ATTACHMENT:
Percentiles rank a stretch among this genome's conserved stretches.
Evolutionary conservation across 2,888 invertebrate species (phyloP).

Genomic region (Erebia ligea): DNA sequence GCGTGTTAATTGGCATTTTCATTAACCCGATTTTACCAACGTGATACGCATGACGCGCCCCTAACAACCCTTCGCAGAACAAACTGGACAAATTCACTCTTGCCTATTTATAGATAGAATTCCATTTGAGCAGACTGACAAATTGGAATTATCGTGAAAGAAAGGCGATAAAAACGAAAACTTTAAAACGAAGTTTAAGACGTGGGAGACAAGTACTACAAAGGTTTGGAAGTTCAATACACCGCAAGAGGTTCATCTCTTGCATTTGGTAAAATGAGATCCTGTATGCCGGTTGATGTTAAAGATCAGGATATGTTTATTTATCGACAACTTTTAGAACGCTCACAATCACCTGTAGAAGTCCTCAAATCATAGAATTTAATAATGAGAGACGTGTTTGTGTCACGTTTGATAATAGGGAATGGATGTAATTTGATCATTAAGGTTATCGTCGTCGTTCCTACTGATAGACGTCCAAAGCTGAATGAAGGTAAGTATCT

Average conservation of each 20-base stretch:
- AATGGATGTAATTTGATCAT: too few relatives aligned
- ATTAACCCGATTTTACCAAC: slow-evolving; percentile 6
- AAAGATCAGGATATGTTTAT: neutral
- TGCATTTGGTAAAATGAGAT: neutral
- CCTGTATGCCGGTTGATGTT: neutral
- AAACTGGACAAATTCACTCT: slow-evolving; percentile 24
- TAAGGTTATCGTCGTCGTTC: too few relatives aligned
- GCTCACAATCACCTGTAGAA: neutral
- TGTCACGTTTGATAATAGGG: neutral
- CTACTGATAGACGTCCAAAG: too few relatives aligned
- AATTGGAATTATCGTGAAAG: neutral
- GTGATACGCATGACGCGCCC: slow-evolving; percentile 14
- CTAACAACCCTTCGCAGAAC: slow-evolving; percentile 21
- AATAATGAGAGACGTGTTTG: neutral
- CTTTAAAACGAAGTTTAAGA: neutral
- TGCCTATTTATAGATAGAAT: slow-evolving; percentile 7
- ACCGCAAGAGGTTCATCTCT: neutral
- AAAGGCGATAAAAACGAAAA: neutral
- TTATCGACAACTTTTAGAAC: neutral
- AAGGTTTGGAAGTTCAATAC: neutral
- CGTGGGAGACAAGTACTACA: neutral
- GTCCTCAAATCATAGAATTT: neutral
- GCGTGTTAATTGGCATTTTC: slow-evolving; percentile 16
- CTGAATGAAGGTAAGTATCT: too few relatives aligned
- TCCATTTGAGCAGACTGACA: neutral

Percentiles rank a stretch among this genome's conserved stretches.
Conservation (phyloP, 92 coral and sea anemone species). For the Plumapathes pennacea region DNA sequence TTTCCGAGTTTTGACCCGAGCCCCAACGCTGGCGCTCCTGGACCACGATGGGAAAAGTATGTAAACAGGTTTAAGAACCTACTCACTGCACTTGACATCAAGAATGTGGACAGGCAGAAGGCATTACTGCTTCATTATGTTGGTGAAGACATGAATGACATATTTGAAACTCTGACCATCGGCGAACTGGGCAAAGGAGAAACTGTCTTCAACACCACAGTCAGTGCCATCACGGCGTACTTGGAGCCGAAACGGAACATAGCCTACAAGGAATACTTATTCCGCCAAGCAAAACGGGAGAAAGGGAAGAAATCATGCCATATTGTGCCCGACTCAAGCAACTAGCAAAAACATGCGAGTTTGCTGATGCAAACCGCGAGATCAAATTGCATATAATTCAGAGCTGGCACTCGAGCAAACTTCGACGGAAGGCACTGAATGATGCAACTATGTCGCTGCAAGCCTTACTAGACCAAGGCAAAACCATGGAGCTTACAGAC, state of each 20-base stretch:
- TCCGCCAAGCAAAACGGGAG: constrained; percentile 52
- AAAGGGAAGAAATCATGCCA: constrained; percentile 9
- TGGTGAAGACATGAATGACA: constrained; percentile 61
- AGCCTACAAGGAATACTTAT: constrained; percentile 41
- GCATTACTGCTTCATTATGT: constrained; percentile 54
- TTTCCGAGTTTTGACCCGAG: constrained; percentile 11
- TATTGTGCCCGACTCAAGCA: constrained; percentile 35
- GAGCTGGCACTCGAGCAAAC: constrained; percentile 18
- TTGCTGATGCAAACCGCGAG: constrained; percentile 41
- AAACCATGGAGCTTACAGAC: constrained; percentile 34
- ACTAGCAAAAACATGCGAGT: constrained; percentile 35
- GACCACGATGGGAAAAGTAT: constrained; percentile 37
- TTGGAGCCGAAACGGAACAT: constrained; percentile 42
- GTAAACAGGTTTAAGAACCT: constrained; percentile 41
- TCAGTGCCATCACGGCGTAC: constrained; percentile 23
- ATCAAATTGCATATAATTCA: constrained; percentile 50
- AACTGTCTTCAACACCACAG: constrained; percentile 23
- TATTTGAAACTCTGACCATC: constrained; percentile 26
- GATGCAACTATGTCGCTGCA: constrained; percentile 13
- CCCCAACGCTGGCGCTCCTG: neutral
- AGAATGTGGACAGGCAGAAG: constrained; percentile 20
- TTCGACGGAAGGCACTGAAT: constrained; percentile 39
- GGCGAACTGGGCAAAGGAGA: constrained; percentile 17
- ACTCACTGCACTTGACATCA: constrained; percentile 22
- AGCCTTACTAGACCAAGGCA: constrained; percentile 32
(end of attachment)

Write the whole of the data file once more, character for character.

Percentiles rank a stretch among this genome's conserved stretches.
Evolutionary conservation across 2,888 invertebrate species (phyloP).

Genomic region (Erebia ligea): DNA sequence GCGTGTTAATTGGCATTTTCATTAACCCGATTTTACCAACGTGATACGCATGACGCGCCCCTAACAACCCTTCGCAGAACAAACTGGACAAATTCACTCTTGCCTATTTATAGATAGAATTCCATTTGAGCAGACTGACAAATTGGAATTATCGTGAAAGAAAGGCGATAAAAACGAAAACTTTAAAACGAAGTTTAAGACGTGGGAGACAAGTACTACAAAGGTTTGGAAGTTCAATACACCGCAAGAGGTTCATCTCTTGCATTTGGTAAAATGAGATCCTGTATGCCGGTTGATGTTAAAGATCAGGATATGTTTATTTATCGACAACTTTTAGAACGCTCACAATCACCTGTAGAAGTCCTCAAATCATAGAATTTAATAATGAGAGACGTGTTTGTGTCACGTTTGATAATAGGGAATGGATGTAATTTGATCATTAAGGTTATCGTCGTCGTTCCTACTGATAGACGTCCAAAGCTGAATGAAGGTAAGTATCT

Average conservation of each 20-base stretch:
- AATGGATGTAATTTGATCAT: too few relatives aligned
- ATTAACCCGATTTTACCAAC: slow-evolving; percentile 6
- AAAGATCAGGATATGTTTAT: neutral
- TGCATTTGGTAAAATGAGAT: neutral
- CCTGTATGCCGGTTGATGTT: neutral
- AAACTGGACAAATTCACTCT: slow-evolving; percentile 24
- TAAGGTTATCGTCGTCGTTC: too few relatives aligned
- GCTCACAATCACCTGTAGAA: neutral
- TGTCACGTTTGATAATAGGG: neutral
- CTACTGATAGACGTCCAAAG: too few relatives aligned
- AATTGGAATTATCGTGAAAG: neutral
- GTGATACGCATGACGCGCCC: slow-evolving; percentile 14
- CTAACAACCCTTCGCAGAAC: slow-evolving; percentile 21
- AATAATGAGAGACGTGTTTG: neutral
- CTTTAAAACGAAGTTTAAGA: neutral
- TGCCTATTTATAGATAGAAT: slow-evolving; percentile 7
- ACCGCAAGAGGTTCATCTCT: neutral
- AAAGGCGATAAAAACGAAAA: neutral
- TTATCGACAACTTTTAGAAC: neutral
- AAGGTTTGGAAGTTCAATAC: neutral
- CGTGGGAGACAAGTACTACA: neutral
- GTCCTCAAATCATAGAATTT: neutral
- GCGTGTTAATTGGCATTTTC: slow-evolving; percentile 16
- CTGAATGAAGGTAAGTATCT: too few relatives aligned
- TCCATTTGAGCAGACTGACA: neutral

Percentiles rank a stretch among this genome's conserved stretches.
Conservation (phyloP, 92 coral and sea anemone species). For the Plumapathes pennacea region DNA sequence TTTCCGAGTTTTGACCCGAGCCCCAACGCTGGCGCTCCTGGACCACGATGGGAAAAGTATGTAAACAGGTTTAAGAACCTACTCACTGCACTTGACATCAAGAATGTGGACAGGCAGAAGGCATTACTGCTTCATTATGTTGGTGAAGACATGAATGACATATTTGAAACTCTGACCATCGGCGAACTGGGCAAAGGAGAAACTGTCTTCAACACCACAGTCAGTGCCATCACGGCGTACTTGGAGCCGAAACGGAACATAGCCTACAAGGAATACTTATTCCGCCAAGCAAAACGGGAGAAAGGGAAGAAATCATGCCATATTGTGCCCGACTCAAGCAACTAGCAAAAACATGCGAGTTTGCTGATGCAAACCGCGAGATCAAATTGCATATAATTCAGAGCTGGCACTCGAGCAAACTTCGACGGAAGGCACTGAATGATGCAACTATGTCGCTGCAAGCCTTACTAGACCAAGGCAAAACCATGGAGCTTACAGAC, state of each 20-base stretch:
- TCCGCCAAGCAAAACGGGAG: constrained; percentile 52
- AAAGGGAAGAAATCATGCCA: constrained; percentile 9
- TGGTGAAGACATGAATGACA: constrained; percentile 61
- AGCCTACAAGGAATACTTAT: constrained; percentile 41
- GCATTACTGCTTCATTATGT: constrained; percentile 54
- TTTCCGAGTTTTGACCCGAG: constrained; percentile 11
- TATTGTGCCCGACTCAAGCA: constrained; percentile 35
- GAGCTGGCACTCGAGCAAAC: constrained; percentile 18
- TTGCTGATGCAAACCGCGAG: constrained; percentile 41
- AAACCATGGAGCTTACAGAC: constrained; percentile 34
- ACTAGCAAAAACATGCGAGT: constrained; percentile 35
- GACCACGATGGGAAAAGTAT: constrained; percentile 37
- TTGGAGCCGAAACGGAACAT: constrained; percentile 42
- GTAAACAGGTTTAAGAACCT: constrained; percentile 41
- TCAGTGCCATCACGGCGTAC: constrained; percentile 23
- ATCAAATTGCATATAATTCA: constrained; percentile 50
- AACTGTCTTCAACACCACAG: constrained; percentile 23
- TATTTGAAACTCTGACCATC: constrained; percentile 26
- GATGCAACTATGTCGCTGCA: constrained; percentile 13
- CCCCAACGCTGGCGCTCCTG: neutral
- AGAATGTGGACAGGCAGAAG: constrained; percentile 20
- TTCGACGGAAGGCACTGAAT: constrained; percentile 39
- GGCGAACTGGGCAAAGGAGA: constrained; percentile 17
- ACTCACTGCACTTGACATCA: constrained; percentile 22
- AGCCTTACTAGACCAAGGCA: constrained; percentile 32